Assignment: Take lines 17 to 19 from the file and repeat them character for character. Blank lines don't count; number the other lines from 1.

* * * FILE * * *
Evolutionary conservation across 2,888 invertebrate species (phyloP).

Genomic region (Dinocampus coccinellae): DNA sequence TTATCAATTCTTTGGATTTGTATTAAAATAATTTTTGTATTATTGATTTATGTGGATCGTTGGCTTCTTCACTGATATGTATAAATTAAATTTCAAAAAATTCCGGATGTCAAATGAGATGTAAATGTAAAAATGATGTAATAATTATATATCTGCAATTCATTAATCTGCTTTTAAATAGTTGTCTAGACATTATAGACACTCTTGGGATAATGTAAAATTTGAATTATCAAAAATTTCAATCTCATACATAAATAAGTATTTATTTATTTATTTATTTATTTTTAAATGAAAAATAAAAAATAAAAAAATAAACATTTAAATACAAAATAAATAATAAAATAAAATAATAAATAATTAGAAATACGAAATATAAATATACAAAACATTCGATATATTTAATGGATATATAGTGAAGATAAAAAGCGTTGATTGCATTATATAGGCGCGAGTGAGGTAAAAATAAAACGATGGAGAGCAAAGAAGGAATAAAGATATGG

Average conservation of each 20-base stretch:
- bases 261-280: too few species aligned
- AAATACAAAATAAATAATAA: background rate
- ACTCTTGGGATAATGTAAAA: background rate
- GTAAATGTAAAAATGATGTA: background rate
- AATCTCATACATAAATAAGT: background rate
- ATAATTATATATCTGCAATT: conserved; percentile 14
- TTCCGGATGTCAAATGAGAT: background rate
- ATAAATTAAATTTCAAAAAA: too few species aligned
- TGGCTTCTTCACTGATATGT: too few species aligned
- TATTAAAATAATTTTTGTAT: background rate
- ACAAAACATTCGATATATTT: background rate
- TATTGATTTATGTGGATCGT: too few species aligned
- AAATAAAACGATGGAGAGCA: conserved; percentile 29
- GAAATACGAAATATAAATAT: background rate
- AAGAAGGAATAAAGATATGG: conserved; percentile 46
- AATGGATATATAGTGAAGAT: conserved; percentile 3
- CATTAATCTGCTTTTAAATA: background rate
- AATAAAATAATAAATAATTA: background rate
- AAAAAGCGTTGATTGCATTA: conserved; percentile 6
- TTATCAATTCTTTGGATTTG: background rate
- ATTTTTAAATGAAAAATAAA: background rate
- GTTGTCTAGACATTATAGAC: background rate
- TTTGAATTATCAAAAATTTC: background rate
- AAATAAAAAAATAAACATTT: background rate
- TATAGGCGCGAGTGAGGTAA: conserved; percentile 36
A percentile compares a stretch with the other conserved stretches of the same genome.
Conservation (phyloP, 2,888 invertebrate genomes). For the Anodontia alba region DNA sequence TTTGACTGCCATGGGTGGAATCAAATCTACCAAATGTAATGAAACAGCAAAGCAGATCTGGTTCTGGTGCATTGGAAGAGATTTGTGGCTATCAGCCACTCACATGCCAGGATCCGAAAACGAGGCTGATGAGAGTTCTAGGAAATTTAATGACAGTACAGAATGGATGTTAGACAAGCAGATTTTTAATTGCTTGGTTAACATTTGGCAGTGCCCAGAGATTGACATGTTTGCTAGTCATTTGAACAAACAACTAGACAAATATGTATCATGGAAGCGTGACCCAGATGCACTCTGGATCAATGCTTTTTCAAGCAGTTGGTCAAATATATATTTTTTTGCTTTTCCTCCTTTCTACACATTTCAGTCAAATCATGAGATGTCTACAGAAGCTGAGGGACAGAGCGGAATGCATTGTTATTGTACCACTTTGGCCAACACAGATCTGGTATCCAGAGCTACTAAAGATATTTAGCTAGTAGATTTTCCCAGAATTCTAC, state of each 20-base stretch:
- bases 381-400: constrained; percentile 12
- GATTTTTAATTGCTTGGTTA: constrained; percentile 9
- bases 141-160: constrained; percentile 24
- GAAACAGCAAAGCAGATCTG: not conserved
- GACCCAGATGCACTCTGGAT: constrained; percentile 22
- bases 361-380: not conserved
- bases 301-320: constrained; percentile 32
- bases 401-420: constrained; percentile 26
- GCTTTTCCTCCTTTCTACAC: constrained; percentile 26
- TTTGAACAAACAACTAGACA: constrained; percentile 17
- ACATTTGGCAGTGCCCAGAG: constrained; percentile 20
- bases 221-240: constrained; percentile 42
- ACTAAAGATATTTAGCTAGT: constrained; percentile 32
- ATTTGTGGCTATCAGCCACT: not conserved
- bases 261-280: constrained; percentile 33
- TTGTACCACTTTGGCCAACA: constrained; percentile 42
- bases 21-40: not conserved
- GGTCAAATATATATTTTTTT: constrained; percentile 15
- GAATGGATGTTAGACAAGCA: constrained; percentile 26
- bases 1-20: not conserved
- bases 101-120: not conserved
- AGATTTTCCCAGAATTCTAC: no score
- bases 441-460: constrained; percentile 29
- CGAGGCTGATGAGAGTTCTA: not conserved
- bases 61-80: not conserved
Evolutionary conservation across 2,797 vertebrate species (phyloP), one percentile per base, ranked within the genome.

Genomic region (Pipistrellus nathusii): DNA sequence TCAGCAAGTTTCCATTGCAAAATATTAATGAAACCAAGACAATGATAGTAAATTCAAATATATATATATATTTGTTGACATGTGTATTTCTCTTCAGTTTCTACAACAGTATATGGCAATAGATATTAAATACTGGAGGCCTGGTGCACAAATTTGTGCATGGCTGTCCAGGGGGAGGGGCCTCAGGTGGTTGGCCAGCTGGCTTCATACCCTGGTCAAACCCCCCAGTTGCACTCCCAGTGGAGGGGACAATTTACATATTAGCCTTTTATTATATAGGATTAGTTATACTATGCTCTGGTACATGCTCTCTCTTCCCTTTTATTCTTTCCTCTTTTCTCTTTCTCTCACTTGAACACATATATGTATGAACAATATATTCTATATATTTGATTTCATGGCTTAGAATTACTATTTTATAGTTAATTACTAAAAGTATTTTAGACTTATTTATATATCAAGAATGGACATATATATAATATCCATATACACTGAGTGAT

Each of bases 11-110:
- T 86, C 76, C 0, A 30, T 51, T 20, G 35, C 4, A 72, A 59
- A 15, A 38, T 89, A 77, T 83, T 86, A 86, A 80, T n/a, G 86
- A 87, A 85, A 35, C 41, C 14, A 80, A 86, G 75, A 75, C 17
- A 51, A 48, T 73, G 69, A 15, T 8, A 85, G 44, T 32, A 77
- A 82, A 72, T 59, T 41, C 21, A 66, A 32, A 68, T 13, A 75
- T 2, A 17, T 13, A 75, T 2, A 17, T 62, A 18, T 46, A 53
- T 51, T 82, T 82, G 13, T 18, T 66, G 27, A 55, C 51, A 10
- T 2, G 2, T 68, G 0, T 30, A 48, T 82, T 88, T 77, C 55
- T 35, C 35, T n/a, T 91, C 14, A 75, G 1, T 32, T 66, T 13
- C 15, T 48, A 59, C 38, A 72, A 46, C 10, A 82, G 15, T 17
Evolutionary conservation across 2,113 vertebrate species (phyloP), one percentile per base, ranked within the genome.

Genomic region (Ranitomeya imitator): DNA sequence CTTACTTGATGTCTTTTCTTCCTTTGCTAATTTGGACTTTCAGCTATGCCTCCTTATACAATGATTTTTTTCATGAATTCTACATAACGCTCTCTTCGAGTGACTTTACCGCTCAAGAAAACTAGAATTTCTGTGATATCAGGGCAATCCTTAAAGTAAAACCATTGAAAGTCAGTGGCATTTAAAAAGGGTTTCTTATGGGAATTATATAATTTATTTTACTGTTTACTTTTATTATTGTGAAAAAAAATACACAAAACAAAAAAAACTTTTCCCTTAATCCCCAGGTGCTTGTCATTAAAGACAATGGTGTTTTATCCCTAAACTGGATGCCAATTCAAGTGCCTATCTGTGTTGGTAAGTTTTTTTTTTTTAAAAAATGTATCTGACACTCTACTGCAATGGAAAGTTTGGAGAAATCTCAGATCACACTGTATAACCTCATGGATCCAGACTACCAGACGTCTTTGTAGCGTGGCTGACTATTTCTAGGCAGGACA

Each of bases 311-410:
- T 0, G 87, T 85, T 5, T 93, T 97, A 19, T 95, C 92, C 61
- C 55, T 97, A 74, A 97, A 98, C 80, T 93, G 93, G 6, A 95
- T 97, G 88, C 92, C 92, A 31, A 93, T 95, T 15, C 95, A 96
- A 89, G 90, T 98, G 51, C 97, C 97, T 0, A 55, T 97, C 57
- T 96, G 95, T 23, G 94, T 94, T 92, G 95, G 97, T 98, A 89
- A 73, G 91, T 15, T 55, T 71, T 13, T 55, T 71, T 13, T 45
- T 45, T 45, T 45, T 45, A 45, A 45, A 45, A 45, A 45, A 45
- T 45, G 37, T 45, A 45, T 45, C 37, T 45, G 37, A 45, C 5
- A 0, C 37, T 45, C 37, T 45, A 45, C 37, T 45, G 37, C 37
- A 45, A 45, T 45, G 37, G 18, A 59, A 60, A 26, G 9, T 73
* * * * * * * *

- GAAATACGAAATATAAATAT: background rate
- AAGAAGGAATAAAGATATGG: conserved; percentile 46
- AATGGATATATAGTGAAGAT: conserved; percentile 3